Ecosystem-based solutions are vitally important for the Mekong Delta to adapt to climate change in the decades to come, speakers said at a seminar held in Can Tho over the weekend.
|A river bank erosion site in My Duc Dong commune of Cai Be district, the Mekong Delta province of Tien Giang
Dr Le Anh Tuan of Can Tho University’s Research Institute for Climate Change, said that ecosystem-based solutions could reduce vulnerability and improve resilience to natural disasters and weather abnormalities.
Climate-change measures must focus on conservation and restoration of ecosystems, as well as sustainable management and social benefits, he said.
Farmers in the delta have already improved their incomes through successful climate-change programmes, including conversion from rice-only cultivation models to sustainable models in which rice is cultivated in rotation with fish, shrimp, lotus, vegetables or fruit.
Many farmers who have received support from scientists and organisations have also focused on the processing of agricultural products as well as tourism development, Tuan said.
In the context of globalisation, the Mekong Delta region has great potential for development but it is vulnerable to environmental changes, according to Dr Ha Thanh Toan, rector of Can Tho University.
“Climate change and rising sea levels are occurring more quickly than what was predicted, causing extreme weather phenomena, and affecting livelihoods. These require long-term solutions for the region’s sustainable development,” he added.
Last year, Prime Minister Nguyen Xuan Phuc signed a resolution on sustainable development of the Mekong Delta as part of an effort to cope with climate change.
Under the resolution, by 2100, the region’s sustainability would be ensured with high-quality agriculture, eco-tourism, services, and industry, especially the processing industry. The latter would increase the value and competitiveness of the area’s agricultural products.
The infrastructure system of the delta would also be greatly improved by that time.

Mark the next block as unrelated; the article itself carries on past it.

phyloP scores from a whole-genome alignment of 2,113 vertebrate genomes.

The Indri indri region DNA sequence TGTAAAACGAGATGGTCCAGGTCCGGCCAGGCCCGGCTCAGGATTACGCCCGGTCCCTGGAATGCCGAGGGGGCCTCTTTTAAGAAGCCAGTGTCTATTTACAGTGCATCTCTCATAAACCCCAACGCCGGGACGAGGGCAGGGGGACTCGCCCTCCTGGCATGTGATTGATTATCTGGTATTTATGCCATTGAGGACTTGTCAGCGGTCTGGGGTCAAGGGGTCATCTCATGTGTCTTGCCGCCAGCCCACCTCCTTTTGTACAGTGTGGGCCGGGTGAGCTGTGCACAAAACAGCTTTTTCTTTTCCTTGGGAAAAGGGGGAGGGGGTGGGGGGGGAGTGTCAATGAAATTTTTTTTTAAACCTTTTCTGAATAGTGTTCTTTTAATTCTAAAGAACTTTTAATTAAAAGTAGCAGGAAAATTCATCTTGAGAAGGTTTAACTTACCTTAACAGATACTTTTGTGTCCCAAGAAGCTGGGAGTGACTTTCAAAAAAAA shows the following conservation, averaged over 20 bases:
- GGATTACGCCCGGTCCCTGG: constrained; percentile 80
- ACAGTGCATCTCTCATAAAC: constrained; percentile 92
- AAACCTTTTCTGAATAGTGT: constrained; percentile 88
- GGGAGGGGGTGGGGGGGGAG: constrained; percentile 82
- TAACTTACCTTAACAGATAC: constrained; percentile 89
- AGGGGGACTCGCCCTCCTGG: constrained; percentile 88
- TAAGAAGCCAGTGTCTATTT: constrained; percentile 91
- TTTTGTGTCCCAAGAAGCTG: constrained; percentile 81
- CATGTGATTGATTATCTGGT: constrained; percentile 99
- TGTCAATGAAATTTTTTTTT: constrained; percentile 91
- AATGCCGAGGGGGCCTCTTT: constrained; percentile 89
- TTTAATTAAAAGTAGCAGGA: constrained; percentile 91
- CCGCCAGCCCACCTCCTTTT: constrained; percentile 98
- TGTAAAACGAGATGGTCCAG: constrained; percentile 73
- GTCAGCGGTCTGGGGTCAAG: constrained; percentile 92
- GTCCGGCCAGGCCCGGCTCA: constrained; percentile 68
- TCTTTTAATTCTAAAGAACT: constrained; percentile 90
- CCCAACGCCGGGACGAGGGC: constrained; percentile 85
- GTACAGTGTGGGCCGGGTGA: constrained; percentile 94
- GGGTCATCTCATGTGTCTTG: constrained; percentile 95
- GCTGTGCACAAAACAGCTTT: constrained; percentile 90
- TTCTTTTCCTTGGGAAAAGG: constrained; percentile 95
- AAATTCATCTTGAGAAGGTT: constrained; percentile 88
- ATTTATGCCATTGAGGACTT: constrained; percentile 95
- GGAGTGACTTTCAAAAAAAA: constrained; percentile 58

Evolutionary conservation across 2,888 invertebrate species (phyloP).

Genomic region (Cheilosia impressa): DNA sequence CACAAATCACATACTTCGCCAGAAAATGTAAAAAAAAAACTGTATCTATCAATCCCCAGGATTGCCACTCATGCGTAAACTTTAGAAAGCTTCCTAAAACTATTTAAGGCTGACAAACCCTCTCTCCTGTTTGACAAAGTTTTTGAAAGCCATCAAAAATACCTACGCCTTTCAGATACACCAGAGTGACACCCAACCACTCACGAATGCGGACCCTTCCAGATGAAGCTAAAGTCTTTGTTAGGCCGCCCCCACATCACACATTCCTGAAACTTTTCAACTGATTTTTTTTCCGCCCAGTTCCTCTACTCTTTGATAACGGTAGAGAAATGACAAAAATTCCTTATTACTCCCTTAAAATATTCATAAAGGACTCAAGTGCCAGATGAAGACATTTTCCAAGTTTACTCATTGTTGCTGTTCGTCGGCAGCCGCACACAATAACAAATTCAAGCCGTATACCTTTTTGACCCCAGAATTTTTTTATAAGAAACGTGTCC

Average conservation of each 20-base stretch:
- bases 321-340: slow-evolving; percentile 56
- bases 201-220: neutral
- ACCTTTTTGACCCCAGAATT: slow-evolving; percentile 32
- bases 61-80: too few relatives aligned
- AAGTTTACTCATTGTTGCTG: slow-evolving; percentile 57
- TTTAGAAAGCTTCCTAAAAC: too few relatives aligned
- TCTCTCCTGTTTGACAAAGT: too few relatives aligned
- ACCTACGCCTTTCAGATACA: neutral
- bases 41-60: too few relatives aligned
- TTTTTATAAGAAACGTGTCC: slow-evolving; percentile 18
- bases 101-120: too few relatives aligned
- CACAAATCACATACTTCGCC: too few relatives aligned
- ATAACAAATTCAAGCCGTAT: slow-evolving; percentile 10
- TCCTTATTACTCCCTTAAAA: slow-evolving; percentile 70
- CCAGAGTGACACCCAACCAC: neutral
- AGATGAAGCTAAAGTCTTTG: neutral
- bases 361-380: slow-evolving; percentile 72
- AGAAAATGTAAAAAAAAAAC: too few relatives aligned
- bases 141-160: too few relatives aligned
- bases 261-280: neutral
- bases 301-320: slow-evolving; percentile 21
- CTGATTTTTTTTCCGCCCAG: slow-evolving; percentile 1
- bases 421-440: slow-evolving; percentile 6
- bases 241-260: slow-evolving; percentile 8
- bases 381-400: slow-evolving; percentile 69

By 2050, the Mekong Delta will aim to become a region with "moderately good development and a modern social organisation level", according to the resolution.
By that time, the income per capita of the delta would be higher than the national average, while the proportion of ecological agriculture and high-quality applied agriculture would reach 80 percent.
Besides ensuring prosperity for local residents, sustainability would require the preservation of traditional and special cultural values, and protection of land and water, according to the resolution.
The resolution includes solutions such as newly established ecological sub-regions for agriculture and a master plan for sustainable development.
It instructs the Ministry of Foreign Affairs to promote sustainable and fair usage of the Mekong River and other river resources, especially among the six Mekong River basin countries.
The ministry plans to work with Mekong River development partners to increase their support for activities of the Mekong River Commission, and has asked the upper countries to join the commission soon.
The resolution also instructs the HCM City People’s Committee to create a cooperation programme among provinces in the Mekong Delta, HCM City and the Southeast region.
The National Assembly has been tasked to arrange the State budget to implement the missions and programmes mentioned in the Prime Minister’s resolution.